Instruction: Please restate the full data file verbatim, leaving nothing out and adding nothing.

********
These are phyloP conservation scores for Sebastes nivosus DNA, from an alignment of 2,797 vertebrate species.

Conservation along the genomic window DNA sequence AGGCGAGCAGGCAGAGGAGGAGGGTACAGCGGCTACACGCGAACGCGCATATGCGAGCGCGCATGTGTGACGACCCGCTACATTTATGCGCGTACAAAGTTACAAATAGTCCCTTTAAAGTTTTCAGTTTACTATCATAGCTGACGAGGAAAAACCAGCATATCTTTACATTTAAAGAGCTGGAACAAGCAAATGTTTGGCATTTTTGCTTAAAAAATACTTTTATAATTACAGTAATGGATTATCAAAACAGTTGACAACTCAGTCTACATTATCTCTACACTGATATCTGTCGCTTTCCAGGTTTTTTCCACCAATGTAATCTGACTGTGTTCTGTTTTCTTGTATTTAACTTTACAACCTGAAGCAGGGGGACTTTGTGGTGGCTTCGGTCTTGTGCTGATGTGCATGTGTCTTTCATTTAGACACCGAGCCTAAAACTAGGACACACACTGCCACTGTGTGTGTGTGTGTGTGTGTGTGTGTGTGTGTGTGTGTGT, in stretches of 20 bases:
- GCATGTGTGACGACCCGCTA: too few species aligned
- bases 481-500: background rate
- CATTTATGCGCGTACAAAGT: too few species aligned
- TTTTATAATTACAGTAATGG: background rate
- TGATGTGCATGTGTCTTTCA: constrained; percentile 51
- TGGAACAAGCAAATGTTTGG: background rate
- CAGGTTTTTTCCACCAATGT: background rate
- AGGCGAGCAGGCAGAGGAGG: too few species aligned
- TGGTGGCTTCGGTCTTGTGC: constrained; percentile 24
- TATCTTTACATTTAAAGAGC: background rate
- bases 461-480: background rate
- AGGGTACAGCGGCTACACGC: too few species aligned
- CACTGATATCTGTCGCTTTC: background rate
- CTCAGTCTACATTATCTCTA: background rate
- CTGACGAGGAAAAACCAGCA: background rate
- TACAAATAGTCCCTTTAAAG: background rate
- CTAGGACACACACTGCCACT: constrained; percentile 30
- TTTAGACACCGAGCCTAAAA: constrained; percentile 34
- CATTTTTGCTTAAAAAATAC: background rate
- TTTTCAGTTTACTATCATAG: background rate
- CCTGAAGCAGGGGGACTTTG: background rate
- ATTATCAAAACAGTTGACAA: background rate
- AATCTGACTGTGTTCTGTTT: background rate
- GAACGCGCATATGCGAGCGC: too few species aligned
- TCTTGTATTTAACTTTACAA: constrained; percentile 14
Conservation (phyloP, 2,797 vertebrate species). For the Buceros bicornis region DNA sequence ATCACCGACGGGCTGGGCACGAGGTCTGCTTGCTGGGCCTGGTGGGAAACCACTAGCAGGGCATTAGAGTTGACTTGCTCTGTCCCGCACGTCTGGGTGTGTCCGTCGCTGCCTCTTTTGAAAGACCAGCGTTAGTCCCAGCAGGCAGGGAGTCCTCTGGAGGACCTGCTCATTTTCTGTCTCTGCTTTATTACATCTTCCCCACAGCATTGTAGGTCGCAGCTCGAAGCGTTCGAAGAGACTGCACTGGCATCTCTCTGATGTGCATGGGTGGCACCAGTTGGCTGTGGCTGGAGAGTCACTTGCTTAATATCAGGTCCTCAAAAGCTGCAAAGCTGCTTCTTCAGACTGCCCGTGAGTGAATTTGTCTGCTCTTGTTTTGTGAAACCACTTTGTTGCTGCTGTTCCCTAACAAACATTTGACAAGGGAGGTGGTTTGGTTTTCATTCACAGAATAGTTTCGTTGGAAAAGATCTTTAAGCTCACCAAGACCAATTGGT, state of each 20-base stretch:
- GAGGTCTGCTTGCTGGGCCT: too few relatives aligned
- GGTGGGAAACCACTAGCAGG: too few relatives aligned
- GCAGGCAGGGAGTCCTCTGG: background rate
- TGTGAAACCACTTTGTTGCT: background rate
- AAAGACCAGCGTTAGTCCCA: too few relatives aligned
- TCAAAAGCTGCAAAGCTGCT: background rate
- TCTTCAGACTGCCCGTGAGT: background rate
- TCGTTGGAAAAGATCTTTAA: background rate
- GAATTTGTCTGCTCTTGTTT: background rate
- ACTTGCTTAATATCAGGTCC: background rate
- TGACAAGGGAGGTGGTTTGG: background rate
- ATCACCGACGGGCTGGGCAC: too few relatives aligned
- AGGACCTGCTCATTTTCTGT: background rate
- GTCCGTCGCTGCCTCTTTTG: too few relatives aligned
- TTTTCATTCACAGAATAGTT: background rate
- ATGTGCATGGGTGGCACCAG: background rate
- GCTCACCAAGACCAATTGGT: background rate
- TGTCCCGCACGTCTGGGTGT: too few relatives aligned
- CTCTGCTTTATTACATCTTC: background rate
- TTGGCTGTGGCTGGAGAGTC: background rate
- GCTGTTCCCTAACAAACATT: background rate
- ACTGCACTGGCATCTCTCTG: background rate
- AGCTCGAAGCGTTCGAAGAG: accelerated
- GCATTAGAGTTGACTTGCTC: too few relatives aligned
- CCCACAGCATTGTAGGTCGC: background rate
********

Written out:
These are phyloP conservation scores for Sebastes nivosus DNA, from an alignment of 2,797 vertebrate species.

Conservation along the genomic window DNA sequence AGGCGAGCAGGCAGAGGAGGAGGGTACAGCGGCTACACGCGAACGCGCATATGCGAGCGCGCATGTGTGACGACCCGCTACATTTATGCGCGTACAAAGTTACAAATAGTCCCTTTAAAGTTTTCAGTTTACTATCATAGCTGACGAGGAAAAACCAGCATATCTTTACATTTAAAGAGCTGGAACAAGCAAATGTTTGGCATTTTTGCTTAAAAAATACTTTTATAATTACAGTAATGGATTATCAAAACAGTTGACAACTCAGTCTACATTATCTCTACACTGATATCTGTCGCTTTCCAGGTTTTTTCCACCAATGTAATCTGACTGTGTTCTGTTTTCTTGTATTTAACTTTACAACCTGAAGCAGGGGGACTTTGTGGTGGCTTCGGTCTTGTGCTGATGTGCATGTGTCTTTCATTTAGACACCGAGCCTAAAACTAGGACACACACTGCCACTGTGTGTGTGTGTGTGTGTGTGTGTGTGTGTGTGTGTGTGT, in stretches of 20 bases:
- GCATGTGTGACGACCCGCTA: too few species aligned
- bases 481-500: background rate
- CATTTATGCGCGTACAAAGT: too few species aligned
- TTTTATAATTACAGTAATGG: background rate
- TGATGTGCATGTGTCTTTCA: constrained; percentile 51
- TGGAACAAGCAAATGTTTGG: background rate
- CAGGTTTTTTCCACCAATGT: background rate
- AGGCGAGCAGGCAGAGGAGG: too few species aligned
- TGGTGGCTTCGGTCTTGTGC: constrained; percentile 24
- TATCTTTACATTTAAAGAGC: background rate
- bases 461-480: background rate
- AGGGTACAGCGGCTACACGC: too few species aligned
- CACTGATATCTGTCGCTTTC: background rate
- CTCAGTCTACATTATCTCTA: background rate
- CTGACGAGGAAAAACCAGCA: background rate
- TACAAATAGTCCCTTTAAAG: background rate
- CTAGGACACACACTGCCACT: constrained; percentile 30
- TTTAGACACCGAGCCTAAAA: constrained; percentile 34
- CATTTTTGCTTAAAAAATAC: background rate
- TTTTCAGTTTACTATCATAG: background rate
- CCTGAAGCAGGGGGACTTTG: background rate
- ATTATCAAAACAGTTGACAA: background rate
- AATCTGACTGTGTTCTGTTT: background rate
- GAACGCGCATATGCGAGCGC: too few species aligned
- TCTTGTATTTAACTTTACAA: constrained; percentile 14
Conservation (phyloP, 2,797 vertebrate species). For the Buceros bicornis region DNA sequence ATCACCGACGGGCTGGGCACGAGGTCTGCTTGCTGGGCCTGGTGGGAAACCACTAGCAGGGCATTAGAGTTGACTTGCTCTGTCCCGCACGTCTGGGTGTGTCCGTCGCTGCCTCTTTTGAAAGACCAGCGTTAGTCCCAGCAGGCAGGGAGTCCTCTGGAGGACCTGCTCATTTTCTGTCTCTGCTTTATTACATCTTCCCCACAGCATTGTAGGTCGCAGCTCGAAGCGTTCGAAGAGACTGCACTGGCATCTCTCTGATGTGCATGGGTGGCACCAGTTGGCTGTGGCTGGAGAGTCACTTGCTTAATATCAGGTCCTCAAAAGCTGCAAAGCTGCTTCTTCAGACTGCCCGTGAGTGAATTTGTCTGCTCTTGTTTTGTGAAACCACTTTGTTGCTGCTGTTCCCTAACAAACATTTGACAAGGGAGGTGGTTTGGTTTTCATTCACAGAATAGTTTCGTTGGAAAAGATCTTTAAGCTCACCAAGACCAATTGGT, state of each 20-base stretch:
- GAGGTCTGCTTGCTGGGCCT: too few relatives aligned
- GGTGGGAAACCACTAGCAGG: too few relatives aligned
- GCAGGCAGGGAGTCCTCTGG: background rate
- TGTGAAACCACTTTGTTGCT: background rate
- AAAGACCAGCGTTAGTCCCA: too few relatives aligned
- TCAAAAGCTGCAAAGCTGCT: background rate
- TCTTCAGACTGCCCGTGAGT: background rate
- TCGTTGGAAAAGATCTTTAA: background rate
- GAATTTGTCTGCTCTTGTTT: background rate
- ACTTGCTTAATATCAGGTCC: background rate
- TGACAAGGGAGGTGGTTTGG: background rate
- ATCACCGACGGGCTGGGCAC: too few relatives aligned
- AGGACCTGCTCATTTTCTGT: background rate
- GTCCGTCGCTGCCTCTTTTG: too few relatives aligned
- TTTTCATTCACAGAATAGTT: background rate
- ATGTGCATGGGTGGCACCAG: background rate
- GCTCACCAAGACCAATTGGT: background rate
- TGTCCCGCACGTCTGGGTGT: too few relatives aligned
- CTCTGCTTTATTACATCTTC: background rate
- TTGGCTGTGGCTGGAGAGTC: background rate
- GCTGTTCCCTAACAAACATT: background rate
- ACTGCACTGGCATCTCTCTG: background rate
- AGCTCGAAGCGTTCGAAGAG: accelerated
- GCATTAGAGTTGACTTGCTC: too few relatives aligned
- CCCACAGCATTGTAGGTCGC: background rate